Health Impacts Associated with Emissions
I will frequently hear podcast or read news articles that express if we were to reduce our fossil fuel consumption and the corresponding emissions associated with burning them then we could improve human health and reduce medical costs! I am sure many of you, including myself, would love to see the cost of health insurance go down. So how does that correlate to our energy consumption and how do we monetize the benefits of improved health for the populace? Well in the United States a certain governmental agency has found the answers to these questions, as outlined in the next section.
The U.S. Environmental Protection Agency’s (EPA) AVoided Emissions and geneRation Tool (AVERT) and the CO-Benefits Risk Assessment (COBRA) tool can be used by state, local, and tribal entities to evaluate and communicate the air quality, health, and economic benefits of energy efficiency and renewable energy policies and programs. AVERT estimates county-level changes in power plant emissions, including fine particulate matter (PM2.5), nitrogen oxides (NOX), sulfur dioxide (SO2), carbon dioxide (CO2), volatile organic compounds (VOCs), and ammonia (NH3), resulting from the implementation of clean energy policies and programs. COBRA quantifies the air quality and health impacts of clean energy policies at the county, state, regional, or national levels and calculates the economic value of health-related benefits, such as reductions in cardiovascular and respiratory illness, fewer lost days of work, and decreased mortality rates.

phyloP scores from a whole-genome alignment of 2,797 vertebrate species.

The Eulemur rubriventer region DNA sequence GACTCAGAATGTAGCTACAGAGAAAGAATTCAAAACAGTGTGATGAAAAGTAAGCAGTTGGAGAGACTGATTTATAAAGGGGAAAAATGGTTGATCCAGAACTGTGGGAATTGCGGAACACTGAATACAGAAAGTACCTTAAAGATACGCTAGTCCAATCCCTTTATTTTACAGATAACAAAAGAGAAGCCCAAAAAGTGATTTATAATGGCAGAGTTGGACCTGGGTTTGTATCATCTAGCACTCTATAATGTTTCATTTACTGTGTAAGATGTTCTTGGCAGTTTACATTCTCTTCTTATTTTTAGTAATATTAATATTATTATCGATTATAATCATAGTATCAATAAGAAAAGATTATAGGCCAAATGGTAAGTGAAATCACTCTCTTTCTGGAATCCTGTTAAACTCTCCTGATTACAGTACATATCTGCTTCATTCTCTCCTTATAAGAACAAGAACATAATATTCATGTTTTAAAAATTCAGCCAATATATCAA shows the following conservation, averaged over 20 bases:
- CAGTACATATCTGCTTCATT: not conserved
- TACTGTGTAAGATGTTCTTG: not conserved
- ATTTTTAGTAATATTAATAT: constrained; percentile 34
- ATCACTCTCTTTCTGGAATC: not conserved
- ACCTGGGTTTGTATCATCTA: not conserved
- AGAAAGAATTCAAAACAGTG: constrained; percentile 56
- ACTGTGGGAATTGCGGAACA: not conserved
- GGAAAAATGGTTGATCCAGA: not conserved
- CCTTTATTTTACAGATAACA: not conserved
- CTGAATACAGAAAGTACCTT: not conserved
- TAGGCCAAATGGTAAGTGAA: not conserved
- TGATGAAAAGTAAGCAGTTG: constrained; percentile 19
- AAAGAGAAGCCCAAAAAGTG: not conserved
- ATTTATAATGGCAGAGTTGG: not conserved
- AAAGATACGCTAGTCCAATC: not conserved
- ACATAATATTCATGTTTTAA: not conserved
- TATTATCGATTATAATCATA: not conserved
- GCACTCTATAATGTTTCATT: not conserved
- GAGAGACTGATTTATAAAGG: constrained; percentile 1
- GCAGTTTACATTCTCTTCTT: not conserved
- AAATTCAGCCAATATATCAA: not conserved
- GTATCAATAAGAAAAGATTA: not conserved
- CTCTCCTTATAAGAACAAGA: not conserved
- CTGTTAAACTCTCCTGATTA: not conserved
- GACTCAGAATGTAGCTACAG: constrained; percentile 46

I naturally wanted to test these programs out and apply them to the state of Texas. In 2021 Texas had an electrical grid capacity of about 90,000 Megawatts (MW) with 68% of that capacity consisting of fossil fuel sources (coal and natural gas). I decided to see what results I could achieve with very modest, but realistic changes to grid capacity and fuel sources. I decided to reduce the overall electricity consumption from the Texas grid by 1%, through energy efficiency measures, and to comprise total grid capacity from solar energy at 2% or 1,800 MW. Greenhouse gas (GHG) emission reduction from the AVERT simulation along with financial results from the COBRA application are shown in the figure below.StateS
Therefore, a very modest changing in how the Texas electrical grid operates can save over $50 million in healthcare cost annually. Imagine the savings that could be realized across the whole United States if our electrical grid produced zero GHG emissions!